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State v. Kent

New Jersey Superior Court, Appellate Division

Decided: October 7, 1986.


On appeal from Superior Court of New Jersey, Law Division, Union County.

Michels, Skillman and Landau. The opinion of the court was delivered by Skillman, J.A.D.


[212 NJSuper Page 637]

This is an appeal by the State from an order which vacated a seven year term of imprisonment imposed upon defendant for an aggravated sexual assault upon a child under the age of thirteen, in violation of N.J.S.A. 2C:14-2(a)(1), and imposed a four year probationary term conditioned upon his participation in an alcohol and drug treatment program.

Defendant pled guilty to the crime pursuant to a plea bargain under which the prosecutor agreed to recommend that defendant be sentenced to no more than ten years in prison, with two years of parole ineligibility. Defendant stated at the plea hearing that the crime occurred after he entered the apartment of his former girlfriend and found that she was not at home. He went into the bedroom of her ten year old daughter, who had been asleep, and penetrated her with his finger. According to the presentence report, the child told her grandmother shortly after the crime that defendant also had sexual intercourse with her. Defendant stated that he was under the influence of alcohol and cocaine at the time of the crime.

Before sentencing defendant was evaluated by the Adult Diagnostic and Treatment Center at Avenel, which concluded that he was not a "compulsive sex offender" subject to sentencing pursuant to N.J.S.A. 2C:47-3a. A presentence report was submitted by the county probation department, which included a notation that defendant had been admitted to an alcohol clinic at Elizabeth General Medical Center. An addendum to the report stated that defendant had completed an in-patient alcohol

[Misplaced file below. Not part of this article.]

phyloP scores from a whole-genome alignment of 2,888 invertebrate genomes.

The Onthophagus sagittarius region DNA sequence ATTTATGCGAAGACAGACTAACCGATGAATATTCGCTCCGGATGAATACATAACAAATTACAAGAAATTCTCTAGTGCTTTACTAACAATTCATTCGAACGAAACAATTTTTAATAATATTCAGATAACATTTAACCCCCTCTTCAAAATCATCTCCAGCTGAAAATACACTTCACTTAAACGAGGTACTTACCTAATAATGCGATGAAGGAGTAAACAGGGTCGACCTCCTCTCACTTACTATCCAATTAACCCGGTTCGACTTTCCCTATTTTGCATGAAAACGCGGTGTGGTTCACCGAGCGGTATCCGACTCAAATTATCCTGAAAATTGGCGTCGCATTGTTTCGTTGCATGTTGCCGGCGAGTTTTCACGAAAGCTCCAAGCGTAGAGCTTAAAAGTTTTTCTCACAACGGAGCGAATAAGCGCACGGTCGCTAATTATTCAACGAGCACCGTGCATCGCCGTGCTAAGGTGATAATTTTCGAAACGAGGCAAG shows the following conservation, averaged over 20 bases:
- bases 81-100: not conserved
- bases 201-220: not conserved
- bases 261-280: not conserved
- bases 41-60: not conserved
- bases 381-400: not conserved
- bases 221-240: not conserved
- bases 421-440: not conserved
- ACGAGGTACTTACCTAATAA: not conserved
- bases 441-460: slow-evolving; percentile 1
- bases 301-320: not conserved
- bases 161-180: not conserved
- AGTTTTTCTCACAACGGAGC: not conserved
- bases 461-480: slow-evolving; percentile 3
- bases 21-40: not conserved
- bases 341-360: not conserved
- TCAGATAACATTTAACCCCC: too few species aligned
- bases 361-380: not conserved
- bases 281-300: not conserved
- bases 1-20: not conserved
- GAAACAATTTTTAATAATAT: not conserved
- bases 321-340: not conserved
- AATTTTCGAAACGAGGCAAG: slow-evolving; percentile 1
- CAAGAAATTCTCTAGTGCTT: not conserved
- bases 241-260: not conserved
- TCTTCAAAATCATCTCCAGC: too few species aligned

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treatment program at Fair Oaks Hospital in Summit and that he had been receiving after-care therapy there on a regular basis.

At sentencing another patient testified concerning defendant's successful completion of the alcohol rehabilitation program at Fair Oaks. In addition, letters from several members of the professional staff at Fair Oaks were submitted, which reported that defendant was doing well in their program. The victim's mother also testified on behalf of defendant at sentencing. She stated that defendant was a nice person when sober but that he became violent when intoxicated. The mother expressed her desire that defendant not be imprisoned.

Based on this information the sentencing judge determined, in accordance with N.J.S.A. 2C:44-1f(2), that "the mitigating factors substantially outweigh the aggravating factors" and that "the interests of justice demands" that defendant be sentenced "to a term appropriate to a crime of one degree lower than that of the crime for which he was convicted." Accordingly, on August 23, 1985 defendant was sentenced for the first degree crime of aggravated sexual assault to the presumptive term of imprisonment for a second degree crime, that is, seven years, with no period of parole ineligibility. In concluding that the mitigating factors substantially outweigh the aggravating, the sentencing judge noted that defendant had been previously convicted of only three minor offenses, had worked steadily in recent years and had made "a substantial effort to deal with [his] substantial abuse problems." Nevertheless, the judge concluded that a custodial sentence was required in recognition of the seriousness of the crime and the need for deterrence of others:

The legislature has labeled this type of offense as the highest degree of offense short of murder. A first-degree offense. And the purpose of the legislature in the sentencing scheme that it has established is not only to punish, but to deter others in crimes of this nature, the most important element is the deterrence of others. And, the fact that you yourself may have reached a

[212 NJSuper Page 639]